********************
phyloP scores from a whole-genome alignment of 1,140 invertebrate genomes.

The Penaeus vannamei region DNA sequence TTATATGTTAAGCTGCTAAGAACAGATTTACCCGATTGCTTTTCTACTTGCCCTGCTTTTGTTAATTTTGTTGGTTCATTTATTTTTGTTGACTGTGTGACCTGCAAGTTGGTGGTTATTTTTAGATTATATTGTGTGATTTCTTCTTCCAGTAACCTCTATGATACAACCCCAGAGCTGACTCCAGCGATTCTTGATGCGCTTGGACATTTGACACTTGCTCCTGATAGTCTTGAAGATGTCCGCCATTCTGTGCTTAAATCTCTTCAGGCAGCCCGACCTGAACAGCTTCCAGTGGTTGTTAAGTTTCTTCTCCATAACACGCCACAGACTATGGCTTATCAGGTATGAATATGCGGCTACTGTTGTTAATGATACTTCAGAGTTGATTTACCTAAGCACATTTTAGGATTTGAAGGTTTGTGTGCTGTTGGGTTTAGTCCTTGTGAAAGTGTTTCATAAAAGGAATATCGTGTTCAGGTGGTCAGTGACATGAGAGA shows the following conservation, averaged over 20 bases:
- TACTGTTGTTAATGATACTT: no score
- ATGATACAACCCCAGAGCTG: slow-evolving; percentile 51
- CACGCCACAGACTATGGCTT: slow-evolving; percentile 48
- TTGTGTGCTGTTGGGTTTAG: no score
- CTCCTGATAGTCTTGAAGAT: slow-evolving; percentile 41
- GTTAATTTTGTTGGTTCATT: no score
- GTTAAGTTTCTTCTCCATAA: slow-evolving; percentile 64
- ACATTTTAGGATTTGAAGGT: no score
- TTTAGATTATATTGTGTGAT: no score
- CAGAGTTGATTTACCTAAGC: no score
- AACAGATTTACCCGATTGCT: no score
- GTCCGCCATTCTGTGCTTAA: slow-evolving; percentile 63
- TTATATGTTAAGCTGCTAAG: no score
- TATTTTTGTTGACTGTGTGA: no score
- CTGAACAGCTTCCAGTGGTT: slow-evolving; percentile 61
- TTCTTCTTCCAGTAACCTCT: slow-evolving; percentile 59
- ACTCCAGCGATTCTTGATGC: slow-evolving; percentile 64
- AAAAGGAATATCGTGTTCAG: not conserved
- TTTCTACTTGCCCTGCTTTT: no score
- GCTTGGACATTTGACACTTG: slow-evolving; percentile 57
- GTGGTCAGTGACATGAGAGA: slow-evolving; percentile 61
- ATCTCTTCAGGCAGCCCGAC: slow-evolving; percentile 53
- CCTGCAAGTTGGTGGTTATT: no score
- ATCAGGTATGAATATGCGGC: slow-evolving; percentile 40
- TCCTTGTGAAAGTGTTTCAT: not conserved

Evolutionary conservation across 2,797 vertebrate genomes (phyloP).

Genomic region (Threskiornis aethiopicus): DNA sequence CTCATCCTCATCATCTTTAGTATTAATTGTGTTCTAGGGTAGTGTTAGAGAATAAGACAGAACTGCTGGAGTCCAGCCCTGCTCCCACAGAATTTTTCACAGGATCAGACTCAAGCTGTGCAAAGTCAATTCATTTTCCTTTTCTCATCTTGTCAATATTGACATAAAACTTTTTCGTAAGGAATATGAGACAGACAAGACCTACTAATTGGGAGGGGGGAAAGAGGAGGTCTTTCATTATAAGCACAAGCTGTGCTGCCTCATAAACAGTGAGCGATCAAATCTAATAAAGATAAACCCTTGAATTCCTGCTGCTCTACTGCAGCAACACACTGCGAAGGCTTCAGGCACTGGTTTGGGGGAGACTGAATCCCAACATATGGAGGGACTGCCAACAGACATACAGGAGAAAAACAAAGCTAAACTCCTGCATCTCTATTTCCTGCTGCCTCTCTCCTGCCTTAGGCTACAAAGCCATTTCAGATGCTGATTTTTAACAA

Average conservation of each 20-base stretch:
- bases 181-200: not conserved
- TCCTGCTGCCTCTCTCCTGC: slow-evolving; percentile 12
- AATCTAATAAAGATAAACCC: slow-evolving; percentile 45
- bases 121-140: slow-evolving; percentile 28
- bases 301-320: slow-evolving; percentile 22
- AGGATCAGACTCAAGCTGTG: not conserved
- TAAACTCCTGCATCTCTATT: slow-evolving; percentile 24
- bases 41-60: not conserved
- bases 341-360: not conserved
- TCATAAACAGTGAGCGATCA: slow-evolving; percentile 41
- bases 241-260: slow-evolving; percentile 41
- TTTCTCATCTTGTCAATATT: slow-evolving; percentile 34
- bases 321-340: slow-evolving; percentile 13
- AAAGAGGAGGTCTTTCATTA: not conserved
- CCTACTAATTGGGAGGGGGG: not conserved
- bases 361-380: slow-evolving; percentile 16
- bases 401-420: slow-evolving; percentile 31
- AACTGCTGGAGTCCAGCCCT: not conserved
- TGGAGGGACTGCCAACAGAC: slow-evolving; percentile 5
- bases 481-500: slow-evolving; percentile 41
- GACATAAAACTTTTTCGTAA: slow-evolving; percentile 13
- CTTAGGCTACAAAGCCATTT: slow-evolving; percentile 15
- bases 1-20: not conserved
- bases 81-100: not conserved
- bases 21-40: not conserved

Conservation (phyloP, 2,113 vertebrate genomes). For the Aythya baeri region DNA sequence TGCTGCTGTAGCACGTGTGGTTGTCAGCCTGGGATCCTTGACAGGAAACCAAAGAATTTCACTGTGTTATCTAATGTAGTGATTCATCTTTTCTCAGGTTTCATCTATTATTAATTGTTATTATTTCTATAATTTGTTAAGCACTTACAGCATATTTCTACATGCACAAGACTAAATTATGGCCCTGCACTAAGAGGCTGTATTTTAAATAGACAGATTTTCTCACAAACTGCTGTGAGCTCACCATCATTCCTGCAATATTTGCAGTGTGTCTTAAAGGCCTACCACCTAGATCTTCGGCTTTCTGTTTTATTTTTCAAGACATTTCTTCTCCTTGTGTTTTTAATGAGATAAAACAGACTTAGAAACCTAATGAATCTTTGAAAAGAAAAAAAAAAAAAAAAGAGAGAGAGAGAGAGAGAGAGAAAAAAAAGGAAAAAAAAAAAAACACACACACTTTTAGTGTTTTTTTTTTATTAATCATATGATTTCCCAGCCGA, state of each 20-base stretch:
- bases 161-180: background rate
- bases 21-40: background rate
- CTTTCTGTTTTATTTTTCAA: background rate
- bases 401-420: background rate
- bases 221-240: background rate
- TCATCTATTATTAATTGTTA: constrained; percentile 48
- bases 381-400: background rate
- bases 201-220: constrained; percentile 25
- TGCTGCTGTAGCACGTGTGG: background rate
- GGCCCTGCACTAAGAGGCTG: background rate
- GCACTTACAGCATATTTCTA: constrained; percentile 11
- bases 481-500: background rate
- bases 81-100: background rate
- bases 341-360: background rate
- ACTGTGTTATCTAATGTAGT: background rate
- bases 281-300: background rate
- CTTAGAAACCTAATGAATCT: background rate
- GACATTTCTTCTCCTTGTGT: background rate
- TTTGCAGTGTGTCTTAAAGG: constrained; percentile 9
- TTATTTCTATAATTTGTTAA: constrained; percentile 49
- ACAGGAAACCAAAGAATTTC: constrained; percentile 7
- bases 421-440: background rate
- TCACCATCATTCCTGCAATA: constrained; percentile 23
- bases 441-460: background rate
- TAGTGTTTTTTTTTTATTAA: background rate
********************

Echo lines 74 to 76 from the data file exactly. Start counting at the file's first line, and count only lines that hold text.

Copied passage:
- GACATTTCTTCTCCTTGTGT: background rate
- TTTGCAGTGTGTCTTAAAGG: constrained; percentile 9
- TTATTTCTATAATTTGTTAA: constrained; percentile 49